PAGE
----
For a given reﬂector and light source we have to compare the generated light distribution with the desired one. Thus, we need to perform a lighting sim- ulation (rendering) to get the reﬂector light distribution. Although a direct lighting simulation method would be enough, we need realistic renderings to get accurate results. Therefore we need direct and indirect lighting methods (global lighting algorithms). On the next section we present a summary of

the most relevant global illumination methods. Next, we focus on techniques to accelerate the rendering times using current GPU capabilities.

### 2.2.1 Global illumination

Lighting simulation for realistic rendering is performed using *global illumi-*
*nation* techniques. There are three main aspects to consider for global illu-
mination: the light sources, the light transport through the scene and the
light interaction with scene objects. All of them can be represented using
the rendering equation (1) as it is explained at the start of the current chap-
ter. The scattering function *f** _{r}*(p, ω, ω

*) is usually deﬁned as a BSDF (Bidi- rectional Scattering Distribution Function), and deﬁnes how the incoming rays*

_{i}*ω*

*are related with the outgoing direction*

_{i}*ω*at point

*p. This function*is commonly the composition of two other functions: BRDF and BTDF.

The BRDF (Bidirectional Reﬂectance Distribution Function) deﬁnes how the rays reﬂect over the surface [Pho73][Bli77][Whi80][CT81][Sch94][AS00].

The BTDF (Bidirectional Transmittance Distribution Function) deﬁne how the rays are transmitted through the surface [He93]. In addition there is the BSSRDF (Bidirectional Surface Scattering Distribution Function), that covers those materials where the ray is transmitted through the surface, and scattered inside, entering in a point and outcoming in a diﬀerent one, like translucent materials or layered surfaces [HK93][JMLH01]. The BSDFs can be considered a subset of the BSSRDFs. For our case only will be considered the BRDF of the reﬂector surface.

According on how the rendering equation is solved, there are diﬀerent
global illumination techniques. Some examples are *ray tracing-based* tech-
niques [Gla89], such as *path tracing,* *bidirectional path tracing,* *metropolis*
*light transport, or* *photon mapping; and* *radiosity* techniques. In the follow-
ing subsections we are going to explain in more detail these techniques.

### 2.2.2 Ray Tracing

In [Whi80] it was introduced the ray tracing technique. From the eye, so for each pixel of the image on the viewport, a ray is traced through the scene.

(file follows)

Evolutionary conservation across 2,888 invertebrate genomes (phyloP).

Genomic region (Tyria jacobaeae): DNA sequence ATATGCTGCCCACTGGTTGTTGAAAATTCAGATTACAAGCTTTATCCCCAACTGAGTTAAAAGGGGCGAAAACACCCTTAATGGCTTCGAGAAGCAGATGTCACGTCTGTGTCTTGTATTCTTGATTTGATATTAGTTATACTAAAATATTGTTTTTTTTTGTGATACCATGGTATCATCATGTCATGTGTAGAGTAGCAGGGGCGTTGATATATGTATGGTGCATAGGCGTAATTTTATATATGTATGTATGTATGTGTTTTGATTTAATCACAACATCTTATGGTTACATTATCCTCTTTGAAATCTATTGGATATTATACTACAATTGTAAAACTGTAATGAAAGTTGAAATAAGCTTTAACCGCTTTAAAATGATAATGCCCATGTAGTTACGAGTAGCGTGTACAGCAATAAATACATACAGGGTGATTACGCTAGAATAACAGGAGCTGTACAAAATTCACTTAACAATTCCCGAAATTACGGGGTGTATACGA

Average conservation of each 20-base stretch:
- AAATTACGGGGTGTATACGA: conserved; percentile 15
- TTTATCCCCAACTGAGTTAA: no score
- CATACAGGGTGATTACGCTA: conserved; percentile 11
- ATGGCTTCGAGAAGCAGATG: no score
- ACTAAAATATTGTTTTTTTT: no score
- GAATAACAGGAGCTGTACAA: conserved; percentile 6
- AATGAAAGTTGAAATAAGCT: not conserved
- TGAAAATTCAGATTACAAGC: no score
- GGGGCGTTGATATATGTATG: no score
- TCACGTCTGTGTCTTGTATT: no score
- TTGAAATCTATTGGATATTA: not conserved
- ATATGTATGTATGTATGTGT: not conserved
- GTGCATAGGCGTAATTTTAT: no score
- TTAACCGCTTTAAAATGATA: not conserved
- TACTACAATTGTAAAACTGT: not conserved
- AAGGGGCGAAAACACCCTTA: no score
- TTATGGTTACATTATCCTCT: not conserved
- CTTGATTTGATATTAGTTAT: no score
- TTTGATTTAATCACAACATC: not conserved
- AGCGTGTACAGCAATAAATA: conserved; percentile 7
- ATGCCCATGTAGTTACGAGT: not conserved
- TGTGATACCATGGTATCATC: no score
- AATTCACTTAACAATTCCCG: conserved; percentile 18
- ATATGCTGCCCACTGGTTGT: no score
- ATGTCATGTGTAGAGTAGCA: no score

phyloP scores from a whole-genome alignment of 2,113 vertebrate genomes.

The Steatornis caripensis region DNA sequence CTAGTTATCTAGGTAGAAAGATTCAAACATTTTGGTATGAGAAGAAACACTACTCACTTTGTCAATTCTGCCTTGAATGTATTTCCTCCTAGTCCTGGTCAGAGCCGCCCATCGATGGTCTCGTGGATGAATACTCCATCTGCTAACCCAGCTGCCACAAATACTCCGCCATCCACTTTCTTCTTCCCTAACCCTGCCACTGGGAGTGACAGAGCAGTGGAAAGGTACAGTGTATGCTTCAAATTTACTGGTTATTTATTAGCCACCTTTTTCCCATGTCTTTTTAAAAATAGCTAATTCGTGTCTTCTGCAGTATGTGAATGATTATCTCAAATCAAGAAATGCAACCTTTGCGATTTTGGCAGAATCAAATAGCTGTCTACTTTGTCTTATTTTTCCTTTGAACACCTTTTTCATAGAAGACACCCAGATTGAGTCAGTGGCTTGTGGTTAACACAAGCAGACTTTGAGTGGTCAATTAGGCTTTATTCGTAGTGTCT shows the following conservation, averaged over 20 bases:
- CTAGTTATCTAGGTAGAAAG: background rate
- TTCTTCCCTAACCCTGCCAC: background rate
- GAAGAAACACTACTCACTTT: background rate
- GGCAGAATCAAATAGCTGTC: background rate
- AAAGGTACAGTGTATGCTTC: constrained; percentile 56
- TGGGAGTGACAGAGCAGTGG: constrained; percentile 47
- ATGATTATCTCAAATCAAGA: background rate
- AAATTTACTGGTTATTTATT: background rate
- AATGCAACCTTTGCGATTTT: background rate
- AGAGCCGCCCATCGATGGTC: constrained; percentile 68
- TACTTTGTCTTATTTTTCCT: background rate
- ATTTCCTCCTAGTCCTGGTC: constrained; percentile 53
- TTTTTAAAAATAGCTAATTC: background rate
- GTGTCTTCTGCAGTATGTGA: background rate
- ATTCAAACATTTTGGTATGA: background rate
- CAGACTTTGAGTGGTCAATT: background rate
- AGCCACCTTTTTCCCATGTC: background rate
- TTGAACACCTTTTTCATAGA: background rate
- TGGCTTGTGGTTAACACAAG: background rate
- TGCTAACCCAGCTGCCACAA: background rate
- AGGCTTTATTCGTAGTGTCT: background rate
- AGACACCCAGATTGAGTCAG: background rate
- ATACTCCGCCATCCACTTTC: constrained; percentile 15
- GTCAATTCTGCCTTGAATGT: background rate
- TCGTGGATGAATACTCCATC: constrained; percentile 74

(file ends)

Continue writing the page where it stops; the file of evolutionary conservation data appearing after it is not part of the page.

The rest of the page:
The ray intersection point is calculated with the*ray casting* algorithm. When
an intersection point is found, three new rays could be considered. First, the
reﬂected ray, that is traced again through the reﬂected direction, taking
into account the BRDF. Second, the refracted ray, tracing the incoming ray
through a translucent or transparent material, taking into account the BTDF.

Third, the shadow ray, where the current point is checked in order to know if it is in shadow or not, tracing the ray until reach the light sources. If any ray

intersects ﬁrst with an opaque object, the current point is in shadow. The three rays and the current point material properties are used to calculate the shading for this point, and the ﬁnal color for the pixel image. This iterative process stops when no more ray intersects with geometry, or when a maximum number of bounces is reached.

The ray tracing is a view dependent algorithm, so if the eye position or view direction changes, the scene must be rendered again. This is necessary to get realistic details such as reﬂections or specular eﬀects. Also, the quality of the results depends on the image resolution, but more rays are traced into the scene if not enough rays are used. This can produce aliasing eﬀects. To solve it, multiple rays are sampled for each pixel. In [CPC84] it was presented some improvements to get more realistic eﬀects, such as motion blur, depth of ﬁeld, shadow penumbra and fuzzy reﬂections.

A variation of ray tracing, taken from another point of view, is *light ray*
*tracing. This method, ﬁrst presented in [Arv86], computes the light rays from*
the light sources through the scene, until no more geometry is intersected (see
Figure 2.3). The light rays are sampled from the light source distribution
description using Monte Carlo methods (see next section). Furthermore,
shadow rays are not used, and the technique is view independent. This
method is usefull when it is required to obtain the outgoing light distribution
on a scene, like for example reﬂector lighting. The number of light rays traced
will depend on desired light distribution quality.

Figure 2.3: Light ray tracing description.

Monte Carlo methods

In [Whi80] and [CPC84] it was introduced the idea of stochastic methods